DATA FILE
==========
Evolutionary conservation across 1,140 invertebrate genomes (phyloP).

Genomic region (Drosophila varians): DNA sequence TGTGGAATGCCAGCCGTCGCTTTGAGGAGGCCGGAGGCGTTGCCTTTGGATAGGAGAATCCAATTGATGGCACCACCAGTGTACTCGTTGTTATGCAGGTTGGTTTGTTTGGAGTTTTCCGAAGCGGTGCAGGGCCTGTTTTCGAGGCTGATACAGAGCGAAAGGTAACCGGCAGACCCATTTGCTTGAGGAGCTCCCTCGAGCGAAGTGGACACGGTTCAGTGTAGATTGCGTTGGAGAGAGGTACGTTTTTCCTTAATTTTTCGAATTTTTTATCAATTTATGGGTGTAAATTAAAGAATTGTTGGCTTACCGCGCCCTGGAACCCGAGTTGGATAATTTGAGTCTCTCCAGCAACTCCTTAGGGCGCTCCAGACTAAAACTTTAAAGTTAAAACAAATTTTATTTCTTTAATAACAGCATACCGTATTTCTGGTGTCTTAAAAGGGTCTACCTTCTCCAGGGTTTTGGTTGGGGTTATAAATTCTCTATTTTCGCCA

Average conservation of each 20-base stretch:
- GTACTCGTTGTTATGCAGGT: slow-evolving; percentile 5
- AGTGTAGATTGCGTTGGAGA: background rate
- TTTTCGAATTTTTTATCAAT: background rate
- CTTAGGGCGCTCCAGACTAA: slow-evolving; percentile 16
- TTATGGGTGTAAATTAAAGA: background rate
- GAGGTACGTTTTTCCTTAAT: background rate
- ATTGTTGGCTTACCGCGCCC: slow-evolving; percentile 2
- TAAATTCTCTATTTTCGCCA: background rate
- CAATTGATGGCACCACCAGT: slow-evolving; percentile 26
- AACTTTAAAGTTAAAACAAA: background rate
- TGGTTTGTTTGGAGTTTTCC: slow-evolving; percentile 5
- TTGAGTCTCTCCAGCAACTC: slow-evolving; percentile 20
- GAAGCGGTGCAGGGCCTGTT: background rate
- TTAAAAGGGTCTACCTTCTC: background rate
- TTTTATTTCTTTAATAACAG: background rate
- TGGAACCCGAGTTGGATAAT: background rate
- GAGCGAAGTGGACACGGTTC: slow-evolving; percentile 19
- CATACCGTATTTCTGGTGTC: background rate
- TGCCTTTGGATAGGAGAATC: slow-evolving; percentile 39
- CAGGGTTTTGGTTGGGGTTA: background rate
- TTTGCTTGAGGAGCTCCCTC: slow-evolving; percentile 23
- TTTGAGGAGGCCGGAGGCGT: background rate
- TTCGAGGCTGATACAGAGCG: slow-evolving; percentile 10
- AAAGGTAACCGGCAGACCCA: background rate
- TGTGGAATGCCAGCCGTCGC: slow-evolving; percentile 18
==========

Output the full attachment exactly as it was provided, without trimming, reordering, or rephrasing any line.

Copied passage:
Evolutionary conservation across 1,140 invertebrate genomes (phyloP).

Genomic region (Drosophila varians): DNA sequence TGTGGAATGCCAGCCGTCGCTTTGAGGAGGCCGGAGGCGTTGCCTTTGGATAGGAGAATCCAATTGATGGCACCACCAGTGTACTCGTTGTTATGCAGGTTGGTTTGTTTGGAGTTTTCCGAAGCGGTGCAGGGCCTGTTTTCGAGGCTGATACAGAGCGAAAGGTAACCGGCAGACCCATTTGCTTGAGGAGCTCCCTCGAGCGAAGTGGACACGGTTCAGTGTAGATTGCGTTGGAGAGAGGTACGTTTTTCCTTAATTTTTCGAATTTTTTATCAATTTATGGGTGTAAATTAAAGAATTGTTGGCTTACCGCGCCCTGGAACCCGAGTTGGATAATTTGAGTCTCTCCAGCAACTCCTTAGGGCGCTCCAGACTAAAACTTTAAAGTTAAAACAAATTTTATTTCTTTAATAACAGCATACCGTATTTCTGGTGTCTTAAAAGGGTCTACCTTCTCCAGGGTTTTGGTTGGGGTTATAAATTCTCTATTTTCGCCA

Average conservation of each 20-base stretch:
- GTACTCGTTGTTATGCAGGT: slow-evolving; percentile 5
- AGTGTAGATTGCGTTGGAGA: background rate
- TTTTCGAATTTTTTATCAAT: background rate
- CTTAGGGCGCTCCAGACTAA: slow-evolving; percentile 16
- TTATGGGTGTAAATTAAAGA: background rate
- GAGGTACGTTTTTCCTTAAT: background rate
- ATTGTTGGCTTACCGCGCCC: slow-evolving; percentile 2
- TAAATTCTCTATTTTCGCCA: background rate
- CAATTGATGGCACCACCAGT: slow-evolving; percentile 26
- AACTTTAAAGTTAAAACAAA: background rate
- TGGTTTGTTTGGAGTTTTCC: slow-evolving; percentile 5
- TTGAGTCTCTCCAGCAACTC: slow-evolving; percentile 20
- GAAGCGGTGCAGGGCCTGTT: background rate
- TTAAAAGGGTCTACCTTCTC: background rate
- TTTTATTTCTTTAATAACAG: background rate
- TGGAACCCGAGTTGGATAAT: background rate
- GAGCGAAGTGGACACGGTTC: slow-evolving; percentile 19
- CATACCGTATTTCTGGTGTC: background rate
- TGCCTTTGGATAGGAGAATC: slow-evolving; percentile 39
- CAGGGTTTTGGTTGGGGTTA: background rate
- TTTGCTTGAGGAGCTCCCTC: slow-evolving; percentile 23
- TTTGAGGAGGCCGGAGGCGT: background rate
- TTCGAGGCTGATACAGAGCG: slow-evolving; percentile 10
- AAAGGTAACCGGCAGACCCA: background rate
- TGTGGAATGCCAGCCGTCGC: slow-evolving; percentile 18